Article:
Our albums of the year revealed!
A Crow Looked At Me
PW ELVERUM & SUN
An introspective and productive musician, who worked as Microphones before renaming himself Mount Eerie, Phil Elverum’s art was given a tragic new imperative when his wife Geneviève died from pancreatic cancer in 2016. He responded with this devastated, cathartic album, recorded in the room where she died, mostly using her instruments. An unflinching document of love and grief, comparable in some ways to Sufjan Stevens’ Carrie & Lowell.
Keen students of record label small print would already have been familiar with Alejandro ‘Arca’ Ghersi, a Venezuelan producer who’s worked with Björk, Kanye West, and FKA Twigs. But for his third solo album, the baroque digital abstractions were augmented, for the first time, by Arca’s sensual vocals: raw incantations, in Spanish, that navigated a path between the industrial and the sepulchral, and at the same time between genders.
“Nashville’s a very good place to make a psychedelic rock album,” the irrepressible Hitchcock told Uncut this year, and his current home – along with producer Brendan Benson, from The Raconteurs – inspired him to make one of his loudest sets in decades. Recent acoustic preferences were downplayed, replaced by a fried sound much closer in spirit to his classic ‘70s band, The Soft Boys. There was less surrealist whimsy, too – save the odd reference to telepathy, and an Earth ruled by cats…
A clutch of vintage shoegazers and buzzpoppers might have worked the reunion circuit for the past few years, but 2017 was the year they reasserted themselves artistically. Alongside strong new sets by the Jesus And Mary Chain and Slowdive, then, came the first album in 20 years from the Oxford quartet: a discreet upgrade of the band’s patented dreampop sound, seemingly unaffected by Andy Bell’s staunch shifts in Oasis and Beady Eye.
2017 turned out to be a strong year for the brainy, eclectic, often psychedelic subset of electronica spearheaded by Kieran ‘Four Tet’ Hebden. While James Holden and Floating Points stretched out on full band jams, and Caribou (in his Daphni guise) focused on the dancefloor, Hebden’s own ninth album played to his long-nurtured strengths, stitching global acoustic samples into the gorgeous undulating soundscapes. Folktronica, it seemed, was back on the agenda.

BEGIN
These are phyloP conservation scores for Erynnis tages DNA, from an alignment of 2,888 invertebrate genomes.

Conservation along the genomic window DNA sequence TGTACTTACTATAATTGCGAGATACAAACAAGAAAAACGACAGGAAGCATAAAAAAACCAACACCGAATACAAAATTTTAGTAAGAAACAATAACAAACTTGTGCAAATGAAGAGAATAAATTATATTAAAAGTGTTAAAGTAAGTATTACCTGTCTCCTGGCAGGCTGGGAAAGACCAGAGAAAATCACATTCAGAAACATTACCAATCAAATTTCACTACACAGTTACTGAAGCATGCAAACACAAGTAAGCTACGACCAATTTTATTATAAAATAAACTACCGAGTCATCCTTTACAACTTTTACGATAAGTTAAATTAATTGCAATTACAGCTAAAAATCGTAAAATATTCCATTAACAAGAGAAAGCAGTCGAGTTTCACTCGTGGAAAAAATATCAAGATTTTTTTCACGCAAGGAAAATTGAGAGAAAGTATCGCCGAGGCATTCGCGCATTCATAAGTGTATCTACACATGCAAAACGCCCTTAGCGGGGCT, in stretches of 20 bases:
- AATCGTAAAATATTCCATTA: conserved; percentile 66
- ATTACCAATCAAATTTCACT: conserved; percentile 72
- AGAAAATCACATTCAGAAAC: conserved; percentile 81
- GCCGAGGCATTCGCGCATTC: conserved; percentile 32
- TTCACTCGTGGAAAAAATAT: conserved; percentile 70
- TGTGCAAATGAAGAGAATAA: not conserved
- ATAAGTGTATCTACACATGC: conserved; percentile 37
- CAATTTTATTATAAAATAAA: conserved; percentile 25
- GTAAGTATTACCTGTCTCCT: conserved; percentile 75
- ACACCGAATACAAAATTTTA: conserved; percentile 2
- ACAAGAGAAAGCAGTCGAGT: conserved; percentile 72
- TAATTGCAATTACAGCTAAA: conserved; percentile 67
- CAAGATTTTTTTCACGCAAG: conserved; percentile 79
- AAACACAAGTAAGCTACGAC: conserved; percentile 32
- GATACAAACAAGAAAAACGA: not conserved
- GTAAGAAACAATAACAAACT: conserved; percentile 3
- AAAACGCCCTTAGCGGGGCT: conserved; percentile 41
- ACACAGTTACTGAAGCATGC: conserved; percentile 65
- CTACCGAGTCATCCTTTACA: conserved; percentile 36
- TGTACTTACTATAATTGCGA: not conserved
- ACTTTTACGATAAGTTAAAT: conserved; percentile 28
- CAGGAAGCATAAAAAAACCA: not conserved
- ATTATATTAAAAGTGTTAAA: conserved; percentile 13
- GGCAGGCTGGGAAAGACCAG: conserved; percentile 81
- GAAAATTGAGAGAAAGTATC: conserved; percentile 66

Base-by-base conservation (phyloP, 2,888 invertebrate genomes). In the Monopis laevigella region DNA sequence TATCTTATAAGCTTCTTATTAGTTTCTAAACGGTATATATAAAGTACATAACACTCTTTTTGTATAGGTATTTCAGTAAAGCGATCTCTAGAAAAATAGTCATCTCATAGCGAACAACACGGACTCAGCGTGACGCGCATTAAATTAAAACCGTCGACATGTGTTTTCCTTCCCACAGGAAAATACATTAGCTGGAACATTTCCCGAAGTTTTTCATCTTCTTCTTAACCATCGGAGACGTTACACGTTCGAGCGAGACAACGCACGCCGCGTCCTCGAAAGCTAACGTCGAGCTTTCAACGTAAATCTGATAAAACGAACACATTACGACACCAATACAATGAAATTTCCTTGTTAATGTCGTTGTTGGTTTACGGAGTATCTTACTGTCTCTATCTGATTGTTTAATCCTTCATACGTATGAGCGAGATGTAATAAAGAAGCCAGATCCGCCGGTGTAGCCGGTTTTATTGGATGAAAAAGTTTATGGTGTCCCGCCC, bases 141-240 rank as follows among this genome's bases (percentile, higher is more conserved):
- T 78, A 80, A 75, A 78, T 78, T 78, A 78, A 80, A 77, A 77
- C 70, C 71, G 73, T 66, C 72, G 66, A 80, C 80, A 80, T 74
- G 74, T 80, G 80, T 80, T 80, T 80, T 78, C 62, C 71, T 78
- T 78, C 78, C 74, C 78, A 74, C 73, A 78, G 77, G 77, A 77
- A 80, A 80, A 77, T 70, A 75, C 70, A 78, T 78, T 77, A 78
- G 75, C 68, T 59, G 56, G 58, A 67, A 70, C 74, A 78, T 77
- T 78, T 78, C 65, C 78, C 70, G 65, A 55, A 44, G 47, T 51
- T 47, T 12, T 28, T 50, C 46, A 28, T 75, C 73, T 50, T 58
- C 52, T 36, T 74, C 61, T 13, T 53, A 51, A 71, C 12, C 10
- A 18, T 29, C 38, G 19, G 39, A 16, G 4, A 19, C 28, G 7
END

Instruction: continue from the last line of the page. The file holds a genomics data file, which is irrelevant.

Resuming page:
KING GIZZARD & THE LIZARD WIZARD
Flying Microtonal Banana
Having promised five albums in the year, the sprawling Aussie garage-psych collective have only managed three at time of writing. Hardly a failure, not least because this first of them was a match for 2016’s terrific Nonagon Infinity. Spacerock overdrive, deft Middle Eastern flavourings and the odd moment of melodic calm all suggested that the Gizzard’s profligacy was down to a generosity of creative spirit, rather than a tendency to spread themselves too thin.
A pop band with a keen eye for emotional geography, the longstanding firm of Cracknell, Stanley & Wiggs turned their gaze on the outer suburbs of London for their ninth LP. In a year when such dormitory towns became synonymous with Brexit sentiment, Saint Etienne found a deeper and more sympathetic understanding; one that memorialised their Home Counties roots, without ever being nostalgic for a little England that probably never existed.
Like his similarly productive acolytes King Gizzard, John Dwyer managed three albums in 2017, beginning with an electro-punk solo set as Damaged Bug and ending with chamber pop under the new OCS brand name. In between, he released what he claimed would be the last Oh Sees album, one final triumph of hypnotic garage ramalam, interspersed with jazzier and quasi-ambient passages that testified to Dwyer’s ever-expanding artistic range.
2017 saw the underground agitators on unfamiliar new stages – not least supporting The Stone Roses at Wembley Stadium. Their music, though, stayed just as uncompromising and antagonistic towards the mainstream. English Tapas (a pub meal of “half a scotch egg, a cup of chips, a bit of pickle,” Jason Williamson told Uncut) continued their vital mission: social critique in which the grimness came accompanied by rabble-rousing power electronics and a scabrous wit.
A somewhat less aggressive take on electronic music than Sleaford Mods, Narkopop and Brian Eno’s Reflections were the key ambient albums of 2017. Wolfgang Vogt’s return to his feted Gas project for the first time in 17 years was not always an easy listen, however, its looming clouds of orchestrated noise often more unnerving than meditative. One to file alongside the Tim Hecker albums feted so passionately by Uncut in recent years.